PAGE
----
How to evaluate gear based on price versus value

In outdoor gear there is a huge price range for seemingly similar products. Here’s what to look for when evaluating why a more expensive jacket or pants is worth the higher price…

  • How often are you going to use the jacket and for how long? Daily wear working in the field? Wet season backpacking? Summer backpacking?
  • Are you using your jacket in remote conditions where repair or replacement may not be possible?
  • Do you know how to repair tears or zipper failure?

Many products at first glance look similar. In many cases, they are. The more often you wear the jacket, the more durable fabrics you’ll want unless you’re willing to sacrifice durability for weight. Just be prepared to replace your jacket more often. The differences are in the details and are difficult to spot unless you know what to look for. The easiest ways to start evaluating construction quality and attention to detail is by turning the item inside out. Waterproof jackets and pants are a prime example of this. Look at the seams and zippers.

  • Every time you stitch through the fabric you just made a spot where it is no longer waterproof. In order to make it waterproof again the stitches and seams need to be sealed with a seam tape or other seam sealer (glue).
  • The width of the seam tape and how centered the seam is on the tape will tell you a lot about the quality of construction… the narrower the tape the better, as long as the seam is centered.
  • Also check out the seam tolerance. The smaller the seam tolerance, the higher the quality.
  • Next check out the stitch count… the more stitches per inch, the better. Tighter stitches are harder to snag.
  • Lightweight zippers and fabrics can help keep the weight down, but you’re sacrificing durability.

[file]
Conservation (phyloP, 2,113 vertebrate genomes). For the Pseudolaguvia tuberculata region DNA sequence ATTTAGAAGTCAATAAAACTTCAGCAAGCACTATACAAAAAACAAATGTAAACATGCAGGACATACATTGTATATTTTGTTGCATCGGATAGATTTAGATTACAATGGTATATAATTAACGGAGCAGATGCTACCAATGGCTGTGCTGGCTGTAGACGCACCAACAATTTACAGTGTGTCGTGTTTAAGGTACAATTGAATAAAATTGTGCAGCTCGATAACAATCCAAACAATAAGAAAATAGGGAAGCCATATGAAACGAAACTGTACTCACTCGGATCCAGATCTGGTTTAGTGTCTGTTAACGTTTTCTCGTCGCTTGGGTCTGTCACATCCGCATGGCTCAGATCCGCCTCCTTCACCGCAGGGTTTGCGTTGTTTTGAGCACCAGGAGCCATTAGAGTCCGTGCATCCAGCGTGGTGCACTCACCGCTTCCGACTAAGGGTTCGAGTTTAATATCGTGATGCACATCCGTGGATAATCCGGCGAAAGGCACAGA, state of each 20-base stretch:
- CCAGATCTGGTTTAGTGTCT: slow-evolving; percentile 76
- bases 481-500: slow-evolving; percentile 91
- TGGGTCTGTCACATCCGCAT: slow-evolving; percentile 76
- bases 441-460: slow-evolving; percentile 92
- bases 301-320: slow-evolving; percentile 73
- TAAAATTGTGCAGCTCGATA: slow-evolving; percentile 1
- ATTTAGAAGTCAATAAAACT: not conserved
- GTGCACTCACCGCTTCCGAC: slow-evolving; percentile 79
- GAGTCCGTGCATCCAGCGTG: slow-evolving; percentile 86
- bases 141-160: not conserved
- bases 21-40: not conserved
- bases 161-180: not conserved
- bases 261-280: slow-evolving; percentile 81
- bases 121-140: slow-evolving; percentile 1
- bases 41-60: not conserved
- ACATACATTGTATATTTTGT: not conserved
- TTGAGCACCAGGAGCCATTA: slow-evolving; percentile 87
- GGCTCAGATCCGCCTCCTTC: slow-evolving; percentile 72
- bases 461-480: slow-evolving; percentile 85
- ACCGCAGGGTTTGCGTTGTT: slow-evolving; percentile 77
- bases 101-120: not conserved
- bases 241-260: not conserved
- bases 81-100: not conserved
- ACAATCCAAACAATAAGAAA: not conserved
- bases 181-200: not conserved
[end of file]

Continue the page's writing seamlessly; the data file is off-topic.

• Storm flaps covering the zipper help keep water out but add weight. Unless it is a truly waterproof zipper you will appreciate the storm flap despite the added weight.

Now on to fit. A garment should fit well without being baggy or restrictively tight. Stretch added to the fabric can help with the fit, but, in some cases, it’s added to compensate for poor tailoring. A well-tailored garment should not restrict movement or ride up as you move. Tailoring does take time and effort though, and those add to the cost.

Finally, materials factor significantly into the cost of the garment. Yes, Gore-Tex is more expensive than other waterproof/breathable fabrics, but Gore-Tex is also the industry gold standard for balancing waterproofness, breathability and durability. Further, most manufacturers will offer a warranty of some sort. Gore-Tex backs up the manufacturer with their own warranty for fabric failures. All that said about the Gore-Tex membrane, remember that it is bonded to a “face fabric”, and not all face fabrics are the same. Nylon is stronger and more durable than polyester, but polyester is more water-repellant and UV resistant.

Keep in mind… good gear is an investment. Yes, it can be more expensive up front, but look at the price breakdown over the life of the item. That $100 jacket may fulfill your immediate need and budget, but you may be replacing it next year if you use it hard. That $400 jacket you passed up because of the up-front cost may in the long run be a better value. If you have it for eight years you would have purchased eight $100-priced jackets over the same time frame. The $100 jackets cost you twice as much as the $400 jacket. All this said, again, look at the details! Some brands are marginally more expensive than others at roughly the same price point. There can be a huge quality difference between a $400 and $450 jacket! If you were already prepared to pay the $400, the quality difference between the two can easily justify the $450 jacket if you know what you’re looking for.

The other jacket everyone should own and carry year-round on adventures into the woods is a “puffy”. Whether it be down or synthetic, you should always have one with you. Both down and synthetic have their advantages and disadvantages, but a “puffy” is your single most important way to get warm and stay warm. Even when it’s 100 degrees during the day, it gets cold at night, particularly at higher elevations or near water.